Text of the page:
Joy’s Stages of Life: December 2012: Be the Change

      Gandhi said, “If we could change ourselves, the tendencies in the world would also change. As a man changes his own nature, so does the attitude of the world change towards him…we need not wait to see what others do.” I agree with that quote.  As for me, I would like to change my behavioral patterns. I worry too much about unimportant stuff like what movie I’m going to see or missing it out, where my iPod or glasses are, when a charger is broken or worn out, whether I’m right or wrong about something, etc.  It’s common for people with autism to worry about unimportant stuff for some reason and they blow things out of proportion when they’re frustrated. People tell me little things are not a big deal or certain situations are not a big deal. I agree with them when I think about it. Autism makes it difficult to let certain things go, but I have strategies to move on and forget my worries by focusing on other more important stuff like my work or something. My strategies are relaxing, smiling, laughing, watching good movies, listening to music, and thinking about something else pleasant or humorous.

     Earlier this year, I’ve had meltdowns when I was mad about something, sensory overload, or for no reason. Screaming is one of the ways to get out of system, but that doesn’t resolve anything.   I used to take things the wrong way or overreact to certain problems.  Commonly, people with autism get upset in unfamiliar situations.  Then, I look back and fix things when they broke like a vase.  At an autism seminar, an autistic journalist, Sean Barron taught me not to blow things out of proportion, don’t let mistakes ruin my day, and no one’s perfect.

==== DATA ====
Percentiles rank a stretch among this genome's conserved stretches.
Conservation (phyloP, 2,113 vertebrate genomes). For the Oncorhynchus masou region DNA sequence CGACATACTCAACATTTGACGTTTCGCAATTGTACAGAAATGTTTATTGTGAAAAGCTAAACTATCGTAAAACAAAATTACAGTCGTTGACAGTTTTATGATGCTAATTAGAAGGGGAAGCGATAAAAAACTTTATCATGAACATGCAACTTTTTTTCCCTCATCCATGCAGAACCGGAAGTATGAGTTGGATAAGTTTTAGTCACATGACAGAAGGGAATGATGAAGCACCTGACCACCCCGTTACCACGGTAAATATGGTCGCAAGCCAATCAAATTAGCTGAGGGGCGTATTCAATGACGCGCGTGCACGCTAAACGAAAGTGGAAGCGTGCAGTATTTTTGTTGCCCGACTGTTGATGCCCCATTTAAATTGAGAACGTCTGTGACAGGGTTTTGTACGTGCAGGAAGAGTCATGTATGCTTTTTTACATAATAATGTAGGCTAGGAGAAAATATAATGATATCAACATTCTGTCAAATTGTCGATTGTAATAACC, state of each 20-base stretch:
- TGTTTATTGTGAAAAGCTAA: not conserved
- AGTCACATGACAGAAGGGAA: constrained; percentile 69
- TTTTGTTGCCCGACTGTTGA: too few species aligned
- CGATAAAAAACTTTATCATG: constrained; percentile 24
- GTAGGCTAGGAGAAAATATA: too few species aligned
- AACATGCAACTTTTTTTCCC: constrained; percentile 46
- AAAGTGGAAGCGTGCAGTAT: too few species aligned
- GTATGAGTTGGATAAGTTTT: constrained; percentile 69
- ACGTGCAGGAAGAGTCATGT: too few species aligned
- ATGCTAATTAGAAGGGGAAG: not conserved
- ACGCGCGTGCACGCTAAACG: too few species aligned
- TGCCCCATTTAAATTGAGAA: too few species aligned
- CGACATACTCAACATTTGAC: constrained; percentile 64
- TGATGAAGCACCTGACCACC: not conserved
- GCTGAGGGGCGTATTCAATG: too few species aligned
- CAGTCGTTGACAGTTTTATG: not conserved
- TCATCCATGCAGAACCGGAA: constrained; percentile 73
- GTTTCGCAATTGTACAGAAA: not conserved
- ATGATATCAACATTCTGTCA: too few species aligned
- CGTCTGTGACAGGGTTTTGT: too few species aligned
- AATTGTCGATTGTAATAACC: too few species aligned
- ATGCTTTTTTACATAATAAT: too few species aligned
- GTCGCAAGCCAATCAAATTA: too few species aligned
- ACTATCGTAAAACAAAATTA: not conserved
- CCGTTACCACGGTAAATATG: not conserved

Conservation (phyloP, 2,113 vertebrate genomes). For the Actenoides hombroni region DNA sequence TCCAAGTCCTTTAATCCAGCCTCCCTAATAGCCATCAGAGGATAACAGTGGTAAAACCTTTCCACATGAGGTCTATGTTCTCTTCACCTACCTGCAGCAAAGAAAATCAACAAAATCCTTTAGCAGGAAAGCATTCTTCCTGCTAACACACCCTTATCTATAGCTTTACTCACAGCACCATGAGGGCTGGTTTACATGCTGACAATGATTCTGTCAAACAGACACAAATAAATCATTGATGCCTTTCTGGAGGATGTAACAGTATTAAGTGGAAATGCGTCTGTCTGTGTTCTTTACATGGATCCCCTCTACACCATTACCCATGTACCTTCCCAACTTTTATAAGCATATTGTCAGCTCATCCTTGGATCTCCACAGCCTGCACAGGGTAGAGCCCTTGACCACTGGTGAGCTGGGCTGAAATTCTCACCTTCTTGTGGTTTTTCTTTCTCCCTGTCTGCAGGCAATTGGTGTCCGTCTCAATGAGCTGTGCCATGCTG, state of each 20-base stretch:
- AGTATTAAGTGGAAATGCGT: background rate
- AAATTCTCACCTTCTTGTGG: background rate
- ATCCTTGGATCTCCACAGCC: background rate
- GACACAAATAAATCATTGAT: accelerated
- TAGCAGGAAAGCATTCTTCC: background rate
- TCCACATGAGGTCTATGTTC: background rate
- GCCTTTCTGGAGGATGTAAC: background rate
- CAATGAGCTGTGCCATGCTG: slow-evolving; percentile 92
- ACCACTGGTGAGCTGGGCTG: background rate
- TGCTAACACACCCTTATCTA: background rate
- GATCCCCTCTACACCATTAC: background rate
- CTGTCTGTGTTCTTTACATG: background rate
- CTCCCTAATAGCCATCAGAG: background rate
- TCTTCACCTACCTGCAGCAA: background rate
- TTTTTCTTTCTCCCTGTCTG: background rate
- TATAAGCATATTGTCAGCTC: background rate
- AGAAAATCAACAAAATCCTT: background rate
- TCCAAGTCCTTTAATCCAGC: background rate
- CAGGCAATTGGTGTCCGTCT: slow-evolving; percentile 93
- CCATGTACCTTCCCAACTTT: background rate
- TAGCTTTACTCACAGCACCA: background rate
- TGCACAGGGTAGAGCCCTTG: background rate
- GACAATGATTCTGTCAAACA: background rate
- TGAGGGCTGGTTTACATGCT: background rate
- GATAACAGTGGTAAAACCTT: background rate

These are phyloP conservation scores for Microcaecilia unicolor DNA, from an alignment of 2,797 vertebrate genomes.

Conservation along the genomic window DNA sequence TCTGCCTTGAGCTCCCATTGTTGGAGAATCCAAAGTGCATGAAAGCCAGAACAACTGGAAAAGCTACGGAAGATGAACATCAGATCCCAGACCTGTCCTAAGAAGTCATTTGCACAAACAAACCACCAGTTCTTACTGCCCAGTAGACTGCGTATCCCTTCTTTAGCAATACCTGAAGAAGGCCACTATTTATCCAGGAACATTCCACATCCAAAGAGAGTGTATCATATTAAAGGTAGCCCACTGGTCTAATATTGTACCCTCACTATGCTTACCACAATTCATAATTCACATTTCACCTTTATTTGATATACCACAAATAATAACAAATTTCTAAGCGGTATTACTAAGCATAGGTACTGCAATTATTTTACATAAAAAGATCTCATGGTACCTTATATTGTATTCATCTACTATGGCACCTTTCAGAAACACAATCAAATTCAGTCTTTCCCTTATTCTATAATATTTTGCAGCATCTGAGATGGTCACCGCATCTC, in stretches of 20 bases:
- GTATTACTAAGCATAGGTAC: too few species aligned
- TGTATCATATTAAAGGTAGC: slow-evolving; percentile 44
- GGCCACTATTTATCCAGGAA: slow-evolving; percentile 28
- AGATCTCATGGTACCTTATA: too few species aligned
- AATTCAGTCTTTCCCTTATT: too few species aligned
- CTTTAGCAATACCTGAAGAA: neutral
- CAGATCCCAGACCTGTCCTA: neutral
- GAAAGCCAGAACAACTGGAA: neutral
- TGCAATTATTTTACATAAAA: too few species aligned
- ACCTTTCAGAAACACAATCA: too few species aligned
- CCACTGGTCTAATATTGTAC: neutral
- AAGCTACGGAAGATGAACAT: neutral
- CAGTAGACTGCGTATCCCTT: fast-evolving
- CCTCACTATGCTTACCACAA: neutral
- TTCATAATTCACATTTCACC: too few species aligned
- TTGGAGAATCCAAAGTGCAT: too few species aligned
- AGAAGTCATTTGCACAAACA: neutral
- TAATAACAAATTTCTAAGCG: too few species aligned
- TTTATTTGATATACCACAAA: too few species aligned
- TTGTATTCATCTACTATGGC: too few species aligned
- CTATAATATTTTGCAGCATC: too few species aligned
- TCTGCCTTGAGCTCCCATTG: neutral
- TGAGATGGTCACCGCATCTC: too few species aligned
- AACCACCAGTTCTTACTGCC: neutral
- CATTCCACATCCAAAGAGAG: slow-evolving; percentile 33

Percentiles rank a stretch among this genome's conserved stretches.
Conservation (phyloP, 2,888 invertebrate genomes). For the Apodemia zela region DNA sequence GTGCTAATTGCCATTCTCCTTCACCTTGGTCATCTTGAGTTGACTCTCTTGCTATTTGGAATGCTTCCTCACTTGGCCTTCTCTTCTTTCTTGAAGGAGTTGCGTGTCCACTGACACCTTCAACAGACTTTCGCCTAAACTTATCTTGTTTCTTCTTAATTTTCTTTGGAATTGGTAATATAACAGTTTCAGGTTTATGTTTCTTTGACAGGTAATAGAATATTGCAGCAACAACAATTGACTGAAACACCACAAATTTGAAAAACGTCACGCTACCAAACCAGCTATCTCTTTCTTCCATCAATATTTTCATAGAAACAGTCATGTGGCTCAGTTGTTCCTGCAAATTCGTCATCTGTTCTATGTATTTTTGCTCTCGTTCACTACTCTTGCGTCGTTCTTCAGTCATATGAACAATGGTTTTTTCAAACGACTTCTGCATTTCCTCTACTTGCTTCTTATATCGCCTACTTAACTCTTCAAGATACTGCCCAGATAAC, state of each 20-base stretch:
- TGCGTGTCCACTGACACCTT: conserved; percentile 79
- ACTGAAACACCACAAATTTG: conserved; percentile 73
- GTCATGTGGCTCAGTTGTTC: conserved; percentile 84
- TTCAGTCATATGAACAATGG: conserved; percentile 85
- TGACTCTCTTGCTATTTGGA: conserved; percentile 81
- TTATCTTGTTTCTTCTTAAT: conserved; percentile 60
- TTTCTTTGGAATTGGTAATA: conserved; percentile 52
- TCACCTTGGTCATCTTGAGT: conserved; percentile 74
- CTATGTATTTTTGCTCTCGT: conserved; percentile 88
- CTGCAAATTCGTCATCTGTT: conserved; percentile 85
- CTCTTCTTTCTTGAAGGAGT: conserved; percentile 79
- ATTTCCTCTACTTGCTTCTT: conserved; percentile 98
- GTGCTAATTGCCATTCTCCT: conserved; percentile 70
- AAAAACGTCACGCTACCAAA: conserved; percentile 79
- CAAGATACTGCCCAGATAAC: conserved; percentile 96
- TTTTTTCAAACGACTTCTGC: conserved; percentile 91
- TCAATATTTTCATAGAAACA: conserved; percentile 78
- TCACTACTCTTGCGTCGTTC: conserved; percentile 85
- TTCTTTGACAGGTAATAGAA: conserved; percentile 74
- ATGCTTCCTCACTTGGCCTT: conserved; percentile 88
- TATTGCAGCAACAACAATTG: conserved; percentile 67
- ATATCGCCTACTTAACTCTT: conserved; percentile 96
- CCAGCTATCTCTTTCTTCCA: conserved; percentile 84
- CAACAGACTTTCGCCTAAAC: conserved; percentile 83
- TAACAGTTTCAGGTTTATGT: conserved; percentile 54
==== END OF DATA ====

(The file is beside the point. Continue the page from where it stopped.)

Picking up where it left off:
One of  my year’s resolutions is to turn from an uptight and impatient to an easygoing, patient person. When things don’t turn out the way I want, I’ll just let it go and move on.  Sometimes, you can always come up with a back-up plan just in case. Some discussions or situations are meaningless. My brain needs a vacation.  I’ve got bigger fish to fry.  I have always been an optimist.  Stress is unhealthy.  When I was a kid, due to autism, I hated changes in plans, but I learned how to be flexible.  Life is not a routine.  Sometimes, changes in plans can happen for good reasons.  You can’t always get what you want.  I try not to be a spoiled brat.  Flexibility is one of the strategies for relaxation. 

My advice to everyone:  Be flexible!  Forget your worries! The more you relax, the less stressed you’ll be. Let it go. From The Lion King: Hakuna Matata! It means no worries for the rest of your days. It’s a problem-free philosophy:

 

Hakuna Matata!

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